Intergenerational Family Vacation

Posted at Jul 27, 2016 |

Intergenerational Family Vacation

Dear Sandy:

My husband and I are considering taking my mom with us on our family vacation this summer. Since my father lost his battle with Alzheimer’s disease earlier this year, she’s been struggling to find her way. We don’t want to leave her alone while we are off on vacation. Since we are traveling by car, it is easy to include her in the trip.

She is 81 years old and in good health. While she is still pretty active, my mom does tire fairly easy. Do you have any advice for us that could help make the trip one our family remembers for years to come for all the right reasons?

Katrina in Gaylord, Michigan

Planning a Family Getaway with a Senior Loved One

Hi, Katrina:

What a good question! Planning ahead is definitely the key to a safe and successful intergenerational family vacation.  Here are a few factors to consider before you hit the highway:

  1. Set realistic goals. When you are planning a road trip that includes an older loved one it is important be realistic about how far you can drive in one day or how much walking you can do. If you and the kids are used to long days filled with new adventures, you might need to scale back your plans a little this year.
  2. Research before leaving home. While no one wants to think the worst will happen while on vacation, it is a good idea to explore local health care options. From urgent care centers to hospitals, research your options online before you leave home. It might also help if you call the hotel you will be staying at to see if they know of any respite caregivers who can keep your mom company if the planned activities for some days might be too much for her. It will allow you to spend time alone with your kids without worrying about what your mother is doing.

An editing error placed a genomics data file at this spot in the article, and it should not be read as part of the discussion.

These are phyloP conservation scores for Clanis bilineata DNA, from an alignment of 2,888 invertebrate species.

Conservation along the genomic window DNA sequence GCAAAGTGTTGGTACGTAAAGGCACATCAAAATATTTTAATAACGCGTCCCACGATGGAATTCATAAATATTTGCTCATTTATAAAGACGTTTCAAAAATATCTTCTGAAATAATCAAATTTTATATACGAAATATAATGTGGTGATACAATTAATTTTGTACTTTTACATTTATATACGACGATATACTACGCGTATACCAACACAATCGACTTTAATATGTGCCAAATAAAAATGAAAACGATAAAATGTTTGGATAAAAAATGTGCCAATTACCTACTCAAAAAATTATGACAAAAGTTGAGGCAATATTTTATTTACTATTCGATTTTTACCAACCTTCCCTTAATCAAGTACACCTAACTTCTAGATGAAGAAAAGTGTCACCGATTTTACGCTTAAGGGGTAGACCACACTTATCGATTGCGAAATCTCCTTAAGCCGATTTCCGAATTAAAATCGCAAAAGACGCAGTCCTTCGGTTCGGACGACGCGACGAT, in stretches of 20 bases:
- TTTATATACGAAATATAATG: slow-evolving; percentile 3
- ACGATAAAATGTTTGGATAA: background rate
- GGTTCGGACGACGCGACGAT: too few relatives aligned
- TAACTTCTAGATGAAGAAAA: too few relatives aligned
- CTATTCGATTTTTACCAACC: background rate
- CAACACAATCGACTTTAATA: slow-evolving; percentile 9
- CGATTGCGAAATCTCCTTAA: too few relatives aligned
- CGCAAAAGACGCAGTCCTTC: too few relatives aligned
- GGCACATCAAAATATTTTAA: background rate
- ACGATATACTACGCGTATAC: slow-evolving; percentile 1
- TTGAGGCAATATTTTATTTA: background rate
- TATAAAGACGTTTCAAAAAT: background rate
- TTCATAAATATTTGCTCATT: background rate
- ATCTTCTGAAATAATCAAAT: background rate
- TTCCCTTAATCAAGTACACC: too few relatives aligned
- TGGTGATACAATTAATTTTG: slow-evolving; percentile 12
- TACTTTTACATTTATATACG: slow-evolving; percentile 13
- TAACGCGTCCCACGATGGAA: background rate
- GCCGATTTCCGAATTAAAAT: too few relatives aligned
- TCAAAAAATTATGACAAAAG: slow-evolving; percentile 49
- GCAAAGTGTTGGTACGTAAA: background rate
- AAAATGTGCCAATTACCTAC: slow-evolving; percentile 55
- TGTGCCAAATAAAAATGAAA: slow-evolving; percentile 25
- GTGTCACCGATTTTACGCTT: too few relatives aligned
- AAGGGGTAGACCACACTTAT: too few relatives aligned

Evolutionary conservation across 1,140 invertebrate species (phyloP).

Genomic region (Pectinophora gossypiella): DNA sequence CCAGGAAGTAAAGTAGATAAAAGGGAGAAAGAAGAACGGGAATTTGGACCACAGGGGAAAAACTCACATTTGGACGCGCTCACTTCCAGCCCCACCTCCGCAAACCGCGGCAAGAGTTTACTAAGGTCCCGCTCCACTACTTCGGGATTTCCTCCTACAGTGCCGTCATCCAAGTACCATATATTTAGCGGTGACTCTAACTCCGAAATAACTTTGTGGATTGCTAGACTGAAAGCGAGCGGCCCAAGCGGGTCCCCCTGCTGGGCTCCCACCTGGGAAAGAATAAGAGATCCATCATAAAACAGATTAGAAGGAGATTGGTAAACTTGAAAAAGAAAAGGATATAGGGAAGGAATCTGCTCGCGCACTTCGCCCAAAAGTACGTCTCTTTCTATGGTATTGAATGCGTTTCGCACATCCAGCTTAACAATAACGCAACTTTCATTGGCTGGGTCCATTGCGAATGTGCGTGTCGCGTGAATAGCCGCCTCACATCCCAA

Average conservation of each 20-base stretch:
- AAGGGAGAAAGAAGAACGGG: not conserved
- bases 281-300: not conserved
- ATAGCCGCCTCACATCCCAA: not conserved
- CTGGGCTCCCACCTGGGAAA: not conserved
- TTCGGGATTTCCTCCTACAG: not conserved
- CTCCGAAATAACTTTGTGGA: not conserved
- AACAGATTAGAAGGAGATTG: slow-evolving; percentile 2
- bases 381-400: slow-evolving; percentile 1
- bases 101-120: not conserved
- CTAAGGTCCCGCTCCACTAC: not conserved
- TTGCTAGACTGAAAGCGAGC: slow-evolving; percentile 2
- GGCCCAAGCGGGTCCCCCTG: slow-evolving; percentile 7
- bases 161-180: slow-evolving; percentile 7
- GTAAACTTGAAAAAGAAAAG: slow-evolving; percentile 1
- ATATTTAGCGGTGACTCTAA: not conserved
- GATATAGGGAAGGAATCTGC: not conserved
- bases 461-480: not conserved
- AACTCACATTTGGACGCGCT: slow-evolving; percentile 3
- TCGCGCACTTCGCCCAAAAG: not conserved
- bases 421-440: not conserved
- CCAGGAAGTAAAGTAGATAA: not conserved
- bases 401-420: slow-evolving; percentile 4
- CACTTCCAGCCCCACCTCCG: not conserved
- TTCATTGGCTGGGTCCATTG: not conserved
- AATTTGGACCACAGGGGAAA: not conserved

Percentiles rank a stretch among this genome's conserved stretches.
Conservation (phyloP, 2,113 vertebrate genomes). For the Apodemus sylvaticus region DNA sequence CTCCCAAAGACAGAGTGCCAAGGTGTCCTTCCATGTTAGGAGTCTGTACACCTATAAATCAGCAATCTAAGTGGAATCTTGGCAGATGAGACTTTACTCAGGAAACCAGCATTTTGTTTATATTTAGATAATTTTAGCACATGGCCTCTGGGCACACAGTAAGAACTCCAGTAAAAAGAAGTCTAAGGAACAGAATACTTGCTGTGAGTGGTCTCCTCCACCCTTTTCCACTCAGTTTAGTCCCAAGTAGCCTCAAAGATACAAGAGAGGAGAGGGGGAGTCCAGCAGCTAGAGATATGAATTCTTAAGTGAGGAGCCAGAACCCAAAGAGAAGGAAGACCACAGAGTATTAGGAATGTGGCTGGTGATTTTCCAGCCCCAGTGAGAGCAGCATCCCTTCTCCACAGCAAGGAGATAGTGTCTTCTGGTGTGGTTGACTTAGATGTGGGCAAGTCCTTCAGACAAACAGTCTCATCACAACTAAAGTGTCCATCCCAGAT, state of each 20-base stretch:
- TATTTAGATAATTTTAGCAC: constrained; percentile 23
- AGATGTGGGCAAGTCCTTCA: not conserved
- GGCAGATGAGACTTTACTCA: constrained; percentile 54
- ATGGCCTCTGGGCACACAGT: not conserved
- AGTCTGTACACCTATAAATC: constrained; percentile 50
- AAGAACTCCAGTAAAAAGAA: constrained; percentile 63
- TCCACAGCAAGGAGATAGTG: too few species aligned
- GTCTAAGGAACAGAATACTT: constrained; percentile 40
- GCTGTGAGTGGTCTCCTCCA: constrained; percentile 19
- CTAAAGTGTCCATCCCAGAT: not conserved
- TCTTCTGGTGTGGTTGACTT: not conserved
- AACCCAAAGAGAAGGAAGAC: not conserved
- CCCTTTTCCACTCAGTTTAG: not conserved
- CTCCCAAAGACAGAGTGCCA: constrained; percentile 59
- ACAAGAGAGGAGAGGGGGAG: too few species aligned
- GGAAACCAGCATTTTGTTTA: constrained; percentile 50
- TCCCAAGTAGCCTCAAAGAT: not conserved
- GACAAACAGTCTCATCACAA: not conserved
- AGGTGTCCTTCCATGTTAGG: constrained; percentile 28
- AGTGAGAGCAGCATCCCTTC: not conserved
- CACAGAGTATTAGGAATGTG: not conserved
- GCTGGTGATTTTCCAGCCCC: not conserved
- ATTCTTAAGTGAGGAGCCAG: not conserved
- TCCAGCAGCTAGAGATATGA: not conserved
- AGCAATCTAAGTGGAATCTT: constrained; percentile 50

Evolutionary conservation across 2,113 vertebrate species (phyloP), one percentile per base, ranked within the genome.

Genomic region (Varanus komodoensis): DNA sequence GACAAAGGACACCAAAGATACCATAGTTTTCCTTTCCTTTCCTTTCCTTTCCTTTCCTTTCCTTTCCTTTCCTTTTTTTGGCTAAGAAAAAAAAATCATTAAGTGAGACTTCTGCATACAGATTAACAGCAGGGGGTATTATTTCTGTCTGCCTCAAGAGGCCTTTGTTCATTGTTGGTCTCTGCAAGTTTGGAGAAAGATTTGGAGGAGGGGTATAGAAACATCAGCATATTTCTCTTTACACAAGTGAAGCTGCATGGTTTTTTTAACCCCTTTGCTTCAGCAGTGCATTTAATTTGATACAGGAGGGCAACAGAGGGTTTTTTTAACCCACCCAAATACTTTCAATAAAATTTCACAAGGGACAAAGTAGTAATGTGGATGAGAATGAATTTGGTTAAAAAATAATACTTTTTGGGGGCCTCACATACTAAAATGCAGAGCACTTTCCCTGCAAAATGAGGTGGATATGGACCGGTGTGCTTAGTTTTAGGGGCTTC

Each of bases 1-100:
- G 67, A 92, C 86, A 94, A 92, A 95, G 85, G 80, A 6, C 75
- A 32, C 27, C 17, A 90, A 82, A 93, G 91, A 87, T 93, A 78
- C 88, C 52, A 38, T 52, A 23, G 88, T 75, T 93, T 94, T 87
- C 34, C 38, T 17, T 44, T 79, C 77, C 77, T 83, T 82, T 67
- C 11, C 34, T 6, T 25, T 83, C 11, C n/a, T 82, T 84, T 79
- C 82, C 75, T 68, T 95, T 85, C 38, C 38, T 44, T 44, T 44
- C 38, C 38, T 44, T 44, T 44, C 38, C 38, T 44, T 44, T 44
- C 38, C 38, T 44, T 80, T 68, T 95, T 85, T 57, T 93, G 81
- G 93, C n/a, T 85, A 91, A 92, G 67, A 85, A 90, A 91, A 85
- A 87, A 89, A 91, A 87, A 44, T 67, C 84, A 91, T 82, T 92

3. Plan for mobility issues. Depending upon your summer vacation destination, you might need to make arrangements ahead of time to accommodate your mother’s special needs. Since you mentioned she grows tired easily, would she be agreeable to using a wheelchair? Many locations have them available to loan or rent. It might be the best way to keep her feeling like she is a part of things without wearing her out and risking her health.
  4. Plan frequent rest breaks. While it can be tough to slow the younger generation down, traveling with a senior often requires more frequent rest breaks. This includes while you are driving and during the time you spend a different destinations. You can use travel sites to help you identify good stopping points along your route and the vacation destinations’ websites to learn more about where you can rest throughout the day.
  5. Pack medical file. While I hope you won’t have to use it when you are away, having a copy of your mom’s medical information with you is important. Be sure you have a copy of her medication list, medical history and names and contact information for her physicians.

I hope this information helps, Katrina!

If anything changes and you decide a road trip might be too much for your mother, The Brook Retirement Communities throughout northern Michigan offer respite services. Your mom can be our guest while you are away. She will enjoy the same life enrichment activities, services and amenities as our long-term residents!

Kind Regards,



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